Date of Graduation


Document Type


Degree Name

Doctor of Philosophy in Comparative Literature and Cultural Studies (PhD)

Degree Level



Comparative Literature and Cultural Studies


Luis F. Restrepo

Committee Member

Steven M. Bell

Second Committee Member

Violeta Lorenzo-Feliciano


Language, literature and linguistics; Social sciences; Caribe Hispanico; Ciudad Letrada; Novela; Poder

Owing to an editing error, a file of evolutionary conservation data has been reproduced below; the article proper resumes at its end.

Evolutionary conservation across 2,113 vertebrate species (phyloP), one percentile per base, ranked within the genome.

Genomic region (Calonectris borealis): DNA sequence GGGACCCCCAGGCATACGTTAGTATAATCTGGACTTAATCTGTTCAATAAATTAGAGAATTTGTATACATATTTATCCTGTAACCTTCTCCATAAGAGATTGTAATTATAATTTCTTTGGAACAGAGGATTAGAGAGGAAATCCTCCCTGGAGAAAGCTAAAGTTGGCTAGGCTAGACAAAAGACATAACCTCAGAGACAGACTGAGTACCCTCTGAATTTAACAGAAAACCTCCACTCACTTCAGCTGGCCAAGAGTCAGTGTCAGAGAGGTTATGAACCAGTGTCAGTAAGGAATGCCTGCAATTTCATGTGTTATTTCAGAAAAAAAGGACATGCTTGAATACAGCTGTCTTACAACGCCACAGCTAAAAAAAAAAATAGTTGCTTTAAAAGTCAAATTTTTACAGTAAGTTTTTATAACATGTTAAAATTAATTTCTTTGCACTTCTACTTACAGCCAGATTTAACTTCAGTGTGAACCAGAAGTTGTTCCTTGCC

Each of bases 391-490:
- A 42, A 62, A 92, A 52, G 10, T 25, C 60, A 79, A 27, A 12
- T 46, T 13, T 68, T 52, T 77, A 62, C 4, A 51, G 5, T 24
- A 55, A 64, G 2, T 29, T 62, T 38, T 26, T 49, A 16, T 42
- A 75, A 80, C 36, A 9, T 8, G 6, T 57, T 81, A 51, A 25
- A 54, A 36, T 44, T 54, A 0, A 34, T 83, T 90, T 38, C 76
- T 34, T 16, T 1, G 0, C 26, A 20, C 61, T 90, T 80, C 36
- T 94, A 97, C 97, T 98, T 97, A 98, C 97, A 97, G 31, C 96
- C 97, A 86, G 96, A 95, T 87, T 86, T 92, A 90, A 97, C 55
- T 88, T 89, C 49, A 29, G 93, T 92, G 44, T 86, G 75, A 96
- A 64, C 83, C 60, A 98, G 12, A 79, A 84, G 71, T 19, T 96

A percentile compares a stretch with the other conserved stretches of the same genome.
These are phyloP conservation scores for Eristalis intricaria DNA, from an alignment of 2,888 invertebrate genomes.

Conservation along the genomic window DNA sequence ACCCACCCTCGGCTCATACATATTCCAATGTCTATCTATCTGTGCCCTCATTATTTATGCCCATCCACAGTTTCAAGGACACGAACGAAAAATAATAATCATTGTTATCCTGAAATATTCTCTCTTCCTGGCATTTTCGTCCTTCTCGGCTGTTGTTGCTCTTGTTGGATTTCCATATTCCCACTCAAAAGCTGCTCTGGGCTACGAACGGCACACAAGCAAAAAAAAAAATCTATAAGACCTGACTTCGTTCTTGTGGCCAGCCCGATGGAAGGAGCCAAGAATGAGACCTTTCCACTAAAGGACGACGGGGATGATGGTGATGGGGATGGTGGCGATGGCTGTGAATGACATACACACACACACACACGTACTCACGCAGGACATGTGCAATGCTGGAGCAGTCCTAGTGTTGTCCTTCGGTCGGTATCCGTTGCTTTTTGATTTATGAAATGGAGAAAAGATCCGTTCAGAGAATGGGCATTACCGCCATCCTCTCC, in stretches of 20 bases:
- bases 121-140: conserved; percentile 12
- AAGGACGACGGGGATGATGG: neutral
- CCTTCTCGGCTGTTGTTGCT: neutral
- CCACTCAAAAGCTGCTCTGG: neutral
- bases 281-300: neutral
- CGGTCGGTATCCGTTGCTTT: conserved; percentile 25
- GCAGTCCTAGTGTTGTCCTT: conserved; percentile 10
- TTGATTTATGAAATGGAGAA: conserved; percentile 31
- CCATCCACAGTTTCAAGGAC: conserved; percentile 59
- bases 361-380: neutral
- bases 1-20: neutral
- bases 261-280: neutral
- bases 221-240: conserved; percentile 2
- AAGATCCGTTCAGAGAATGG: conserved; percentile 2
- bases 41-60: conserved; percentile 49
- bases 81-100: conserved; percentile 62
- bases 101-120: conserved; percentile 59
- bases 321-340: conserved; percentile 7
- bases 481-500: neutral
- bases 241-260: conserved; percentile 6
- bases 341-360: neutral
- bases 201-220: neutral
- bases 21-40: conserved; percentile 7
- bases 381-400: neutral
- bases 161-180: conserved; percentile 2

This dissertation analyzes Edgardo Rodríguez Julia’s La noche oscura del Niño Avilés, Pedro Antonio Valdez’s Bachata del ángel caído, and Zoé Valdes’s La cazadora de Astros from the perspective of the intersection between intellectuality and power. Its main thesis is that these three writers are “political” writers who postulate “possible worlds” to reconfigure the divisions of the Social world carried out by power vectors in their respective nations. These reconfigurations are based on “detour” strategies that attempt to deconstruct the canonical aesthetic forms and the discourses of truth established by those vectors. The first chapter analyzes the way the three writers use language to counter and deviate from the “micromechanics” of power. The second chapter studies the way the compositional forms of the novels deviate from the bourgeois novel, the aesthetic canonical form, and make it possible for them to undo their “author-ity”, to try to evade representation, and to avoid becoming instruments of the hegemonic power.